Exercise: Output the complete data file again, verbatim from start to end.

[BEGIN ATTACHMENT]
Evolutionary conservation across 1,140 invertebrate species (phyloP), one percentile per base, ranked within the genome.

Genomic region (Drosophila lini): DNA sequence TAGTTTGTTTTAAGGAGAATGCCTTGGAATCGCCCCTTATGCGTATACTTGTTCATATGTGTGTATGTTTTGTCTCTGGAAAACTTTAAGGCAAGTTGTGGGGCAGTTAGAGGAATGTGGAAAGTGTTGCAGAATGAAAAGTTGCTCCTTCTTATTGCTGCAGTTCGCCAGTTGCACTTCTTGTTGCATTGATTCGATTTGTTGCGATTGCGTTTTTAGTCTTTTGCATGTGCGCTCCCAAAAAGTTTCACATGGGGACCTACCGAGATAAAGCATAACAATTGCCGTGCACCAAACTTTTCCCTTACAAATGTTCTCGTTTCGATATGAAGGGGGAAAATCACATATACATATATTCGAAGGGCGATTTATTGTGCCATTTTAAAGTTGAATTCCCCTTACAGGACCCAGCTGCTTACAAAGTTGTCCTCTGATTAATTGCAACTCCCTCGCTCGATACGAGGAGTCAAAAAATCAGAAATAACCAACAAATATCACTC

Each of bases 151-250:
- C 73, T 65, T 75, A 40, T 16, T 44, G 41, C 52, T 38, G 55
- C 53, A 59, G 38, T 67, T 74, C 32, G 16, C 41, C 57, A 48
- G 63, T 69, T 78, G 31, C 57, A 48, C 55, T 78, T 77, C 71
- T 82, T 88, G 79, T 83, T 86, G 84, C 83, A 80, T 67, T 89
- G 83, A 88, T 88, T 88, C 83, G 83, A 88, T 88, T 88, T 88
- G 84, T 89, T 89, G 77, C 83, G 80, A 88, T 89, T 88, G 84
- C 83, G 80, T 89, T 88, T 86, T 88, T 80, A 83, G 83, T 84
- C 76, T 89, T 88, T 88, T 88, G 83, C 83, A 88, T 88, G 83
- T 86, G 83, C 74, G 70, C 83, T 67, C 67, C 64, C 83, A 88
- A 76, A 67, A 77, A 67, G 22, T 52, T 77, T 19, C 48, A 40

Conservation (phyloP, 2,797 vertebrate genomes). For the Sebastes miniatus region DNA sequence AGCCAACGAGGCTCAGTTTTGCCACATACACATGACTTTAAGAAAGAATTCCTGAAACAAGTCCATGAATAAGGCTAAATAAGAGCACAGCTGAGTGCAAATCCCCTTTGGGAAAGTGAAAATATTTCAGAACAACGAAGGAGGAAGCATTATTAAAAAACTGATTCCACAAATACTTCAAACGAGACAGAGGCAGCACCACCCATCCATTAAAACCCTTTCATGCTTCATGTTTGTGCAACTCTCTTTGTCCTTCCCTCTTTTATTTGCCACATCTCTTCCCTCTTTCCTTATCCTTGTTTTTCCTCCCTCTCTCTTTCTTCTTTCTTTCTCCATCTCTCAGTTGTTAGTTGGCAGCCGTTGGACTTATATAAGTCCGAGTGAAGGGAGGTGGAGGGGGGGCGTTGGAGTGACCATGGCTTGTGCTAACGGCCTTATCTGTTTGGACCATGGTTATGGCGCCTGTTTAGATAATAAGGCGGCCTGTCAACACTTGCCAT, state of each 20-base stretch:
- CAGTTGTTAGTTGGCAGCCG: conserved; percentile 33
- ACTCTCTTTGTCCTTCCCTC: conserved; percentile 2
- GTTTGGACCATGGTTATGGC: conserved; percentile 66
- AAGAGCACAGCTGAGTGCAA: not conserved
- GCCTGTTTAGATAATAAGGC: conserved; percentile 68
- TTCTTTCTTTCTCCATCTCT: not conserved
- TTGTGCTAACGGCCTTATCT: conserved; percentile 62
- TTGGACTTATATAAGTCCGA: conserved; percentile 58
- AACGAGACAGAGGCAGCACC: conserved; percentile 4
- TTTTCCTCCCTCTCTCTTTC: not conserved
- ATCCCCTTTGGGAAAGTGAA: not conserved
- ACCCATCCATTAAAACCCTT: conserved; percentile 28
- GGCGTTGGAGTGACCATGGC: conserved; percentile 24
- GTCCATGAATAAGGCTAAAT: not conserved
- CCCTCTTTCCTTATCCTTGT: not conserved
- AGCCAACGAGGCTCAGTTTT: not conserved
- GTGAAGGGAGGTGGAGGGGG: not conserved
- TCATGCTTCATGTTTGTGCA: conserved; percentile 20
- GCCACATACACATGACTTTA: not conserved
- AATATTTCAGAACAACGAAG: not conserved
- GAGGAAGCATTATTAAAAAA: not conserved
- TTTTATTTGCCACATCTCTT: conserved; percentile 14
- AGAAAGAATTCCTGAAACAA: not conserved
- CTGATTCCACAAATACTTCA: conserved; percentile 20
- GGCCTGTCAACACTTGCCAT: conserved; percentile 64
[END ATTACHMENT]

Evolutionary conservation across 1,140 invertebrate species (phyloP), one percentile per base, ranked within the genome.

Genomic region (Drosophila lini): DNA sequence TAGTTTGTTTTAAGGAGAATGCCTTGGAATCGCCCCTTATGCGTATACTTGTTCATATGTGTGTATGTTTTGTCTCTGGAAAACTTTAAGGCAAGTTGTGGGGCAGTTAGAGGAATGTGGAAAGTGTTGCAGAATGAAAAGTTGCTCCTTCTTATTGCTGCAGTTCGCCAGTTGCACTTCTTGTTGCATTGATTCGATTTGTTGCGATTGCGTTTTTAGTCTTTTGCATGTGCGCTCCCAAAAAGTTTCACATGGGGACCTACCGAGATAAAGCATAACAATTGCCGTGCACCAAACTTTTCCCTTACAAATGTTCTCGTTTCGATATGAAGGGGGAAAATCACATATACATATATTCGAAGGGCGATTTATTGTGCCATTTTAAAGTTGAATTCCCCTTACAGGACCCAGCTGCTTACAAAGTTGTCCTCTGATTAATTGCAACTCCCTCGCTCGATACGAGGAGTCAAAAAATCAGAAATAACCAACAAATATCACTC

Each of bases 151-250:
- C 73, T 65, T 75, A 40, T 16, T 44, G 41, C 52, T 38, G 55
- C 53, A 59, G 38, T 67, T 74, C 32, G 16, C 41, C 57, A 48
- G 63, T 69, T 78, G 31, C 57, A 48, C 55, T 78, T 77, C 71
- T 82, T 88, G 79, T 83, T 86, G 84, C 83, A 80, T 67, T 89
- G 83, A 88, T 88, T 88, C 83, G 83, A 88, T 88, T 88, T 88
- G 84, T 89, T 89, G 77, C 83, G 80, A 88, T 89, T 88, G 84
- C 83, G 80, T 89, T 88, T 86, T 88, T 80, A 83, G 83, T 84
- C 76, T 89, T 88, T 88, T 88, G 83, C 83, A 88, T 88, G 83
- T 86, G 83, C 74, G 70, C 83, T 67, C 67, C 64, C 83, A 88
- A 76, A 67, A 77, A 67, G 22, T 52, T 77, T 19, C 48, A 40

Conservation (phyloP, 2,797 vertebrate genomes). For the Sebastes miniatus region DNA sequence AGCCAACGAGGCTCAGTTTTGCCACATACACATGACTTTAAGAAAGAATTCCTGAAACAAGTCCATGAATAAGGCTAAATAAGAGCACAGCTGAGTGCAAATCCCCTTTGGGAAAGTGAAAATATTTCAGAACAACGAAGGAGGAAGCATTATTAAAAAACTGATTCCACAAATACTTCAAACGAGACAGAGGCAGCACCACCCATCCATTAAAACCCTTTCATGCTTCATGTTTGTGCAACTCTCTTTGTCCTTCCCTCTTTTATTTGCCACATCTCTTCCCTCTTTCCTTATCCTTGTTTTTCCTCCCTCTCTCTTTCTTCTTTCTTTCTCCATCTCTCAGTTGTTAGTTGGCAGCCGTTGGACTTATATAAGTCCGAGTGAAGGGAGGTGGAGGGGGGGCGTTGGAGTGACCATGGCTTGTGCTAACGGCCTTATCTGTTTGGACCATGGTTATGGCGCCTGTTTAGATAATAAGGCGGCCTGTCAACACTTGCCAT, state of each 20-base stretch:
- CAGTTGTTAGTTGGCAGCCG: conserved; percentile 33
- ACTCTCTTTGTCCTTCCCTC: conserved; percentile 2
- GTTTGGACCATGGTTATGGC: conserved; percentile 66
- AAGAGCACAGCTGAGTGCAA: not conserved
- GCCTGTTTAGATAATAAGGC: conserved; percentile 68
- TTCTTTCTTTCTCCATCTCT: not conserved
- TTGTGCTAACGGCCTTATCT: conserved; percentile 62
- TTGGACTTATATAAGTCCGA: conserved; percentile 58
- AACGAGACAGAGGCAGCACC: conserved; percentile 4
- TTTTCCTCCCTCTCTCTTTC: not conserved
- ATCCCCTTTGGGAAAGTGAA: not conserved
- ACCCATCCATTAAAACCCTT: conserved; percentile 28
- GGCGTTGGAGTGACCATGGC: conserved; percentile 24
- GTCCATGAATAAGGCTAAAT: not conserved
- CCCTCTTTCCTTATCCTTGT: not conserved
- AGCCAACGAGGCTCAGTTTT: not conserved
- GTGAAGGGAGGTGGAGGGGG: not conserved
- TCATGCTTCATGTTTGTGCA: conserved; percentile 20
- GCCACATACACATGACTTTA: not conserved
- AATATTTCAGAACAACGAAG: not conserved
- GAGGAAGCATTATTAAAAAA: not conserved
- TTTTATTTGCCACATCTCTT: conserved; percentile 14
- AGAAAGAATTCCTGAAACAA: not conserved
- CTGATTCCACAAATACTTCA: conserved; percentile 20
- GGCCTGTCAACACTTGCCAT: conserved; percentile 64